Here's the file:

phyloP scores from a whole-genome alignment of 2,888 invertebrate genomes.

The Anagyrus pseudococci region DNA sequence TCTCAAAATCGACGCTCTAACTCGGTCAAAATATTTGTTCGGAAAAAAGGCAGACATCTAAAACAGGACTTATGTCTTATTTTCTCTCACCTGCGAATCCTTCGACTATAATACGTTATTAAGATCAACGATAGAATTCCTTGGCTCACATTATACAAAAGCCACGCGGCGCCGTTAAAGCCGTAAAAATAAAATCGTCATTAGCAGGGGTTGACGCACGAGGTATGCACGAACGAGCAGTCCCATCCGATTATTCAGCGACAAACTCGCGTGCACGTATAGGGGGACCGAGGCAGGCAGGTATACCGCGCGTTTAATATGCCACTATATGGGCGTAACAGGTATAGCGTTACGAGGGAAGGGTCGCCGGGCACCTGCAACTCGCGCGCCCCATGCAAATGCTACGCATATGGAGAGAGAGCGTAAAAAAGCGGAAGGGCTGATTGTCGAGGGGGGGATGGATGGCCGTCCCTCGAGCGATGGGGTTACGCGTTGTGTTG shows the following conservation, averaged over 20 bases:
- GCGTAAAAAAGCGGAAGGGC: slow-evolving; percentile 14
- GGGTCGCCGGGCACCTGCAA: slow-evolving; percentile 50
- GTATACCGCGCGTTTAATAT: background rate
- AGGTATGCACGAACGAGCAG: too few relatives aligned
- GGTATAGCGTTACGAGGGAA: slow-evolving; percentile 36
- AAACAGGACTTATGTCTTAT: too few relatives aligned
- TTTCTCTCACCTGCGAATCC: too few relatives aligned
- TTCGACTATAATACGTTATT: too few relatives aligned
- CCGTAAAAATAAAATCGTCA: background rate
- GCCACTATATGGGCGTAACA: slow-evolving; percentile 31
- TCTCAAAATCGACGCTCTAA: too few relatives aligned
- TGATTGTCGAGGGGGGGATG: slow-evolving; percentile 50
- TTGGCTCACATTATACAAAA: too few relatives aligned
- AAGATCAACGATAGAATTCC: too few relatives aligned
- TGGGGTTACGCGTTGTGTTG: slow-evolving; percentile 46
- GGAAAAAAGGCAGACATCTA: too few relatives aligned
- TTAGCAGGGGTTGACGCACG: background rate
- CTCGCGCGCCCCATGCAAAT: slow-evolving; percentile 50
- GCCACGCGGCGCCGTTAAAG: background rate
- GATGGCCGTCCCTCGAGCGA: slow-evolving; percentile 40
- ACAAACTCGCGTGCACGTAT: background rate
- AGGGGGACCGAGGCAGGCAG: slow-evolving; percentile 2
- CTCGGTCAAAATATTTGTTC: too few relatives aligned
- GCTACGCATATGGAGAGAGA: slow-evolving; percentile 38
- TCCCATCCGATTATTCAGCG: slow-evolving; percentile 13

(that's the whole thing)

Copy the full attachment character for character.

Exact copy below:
phyloP scores from a whole-genome alignment of 2,888 invertebrate genomes.

The Anagyrus pseudococci region DNA sequence TCTCAAAATCGACGCTCTAACTCGGTCAAAATATTTGTTCGGAAAAAAGGCAGACATCTAAAACAGGACTTATGTCTTATTTTCTCTCACCTGCGAATCCTTCGACTATAATACGTTATTAAGATCAACGATAGAATTCCTTGGCTCACATTATACAAAAGCCACGCGGCGCCGTTAAAGCCGTAAAAATAAAATCGTCATTAGCAGGGGTTGACGCACGAGGTATGCACGAACGAGCAGTCCCATCCGATTATTCAGCGACAAACTCGCGTGCACGTATAGGGGGACCGAGGCAGGCAGGTATACCGCGCGTTTAATATGCCACTATATGGGCGTAACAGGTATAGCGTTACGAGGGAAGGGTCGCCGGGCACCTGCAACTCGCGCGCCCCATGCAAATGCTACGCATATGGAGAGAGAGCGTAAAAAAGCGGAAGGGCTGATTGTCGAGGGGGGGATGGATGGCCGTCCCTCGAGCGATGGGGTTACGCGTTGTGTTG shows the following conservation, averaged over 20 bases:
- GCGTAAAAAAGCGGAAGGGC: slow-evolving; percentile 14
- GGGTCGCCGGGCACCTGCAA: slow-evolving; percentile 50
- GTATACCGCGCGTTTAATAT: background rate
- AGGTATGCACGAACGAGCAG: too few relatives aligned
- GGTATAGCGTTACGAGGGAA: slow-evolving; percentile 36
- AAACAGGACTTATGTCTTAT: too few relatives aligned
- TTTCTCTCACCTGCGAATCC: too few relatives aligned
- TTCGACTATAATACGTTATT: too few relatives aligned
- CCGTAAAAATAAAATCGTCA: background rate
- GCCACTATATGGGCGTAACA: slow-evolving; percentile 31
- TCTCAAAATCGACGCTCTAA: too few relatives aligned
- TGATTGTCGAGGGGGGGATG: slow-evolving; percentile 50
- TTGGCTCACATTATACAAAA: too few relatives aligned
- AAGATCAACGATAGAATTCC: too few relatives aligned
- TGGGGTTACGCGTTGTGTTG: slow-evolving; percentile 46
- GGAAAAAAGGCAGACATCTA: too few relatives aligned
- TTAGCAGGGGTTGACGCACG: background rate
- CTCGCGCGCCCCATGCAAAT: slow-evolving; percentile 50
- GCCACGCGGCGCCGTTAAAG: background rate
- GATGGCCGTCCCTCGAGCGA: slow-evolving; percentile 40
- ACAAACTCGCGTGCACGTAT: background rate
- AGGGGGACCGAGGCAGGCAG: slow-evolving; percentile 2
- CTCGGTCAAAATATTTGTTC: too few relatives aligned
- GCTACGCATATGGAGAGAGA: slow-evolving; percentile 38
- TCCCATCCGATTATTCAGCG: slow-evolving; percentile 13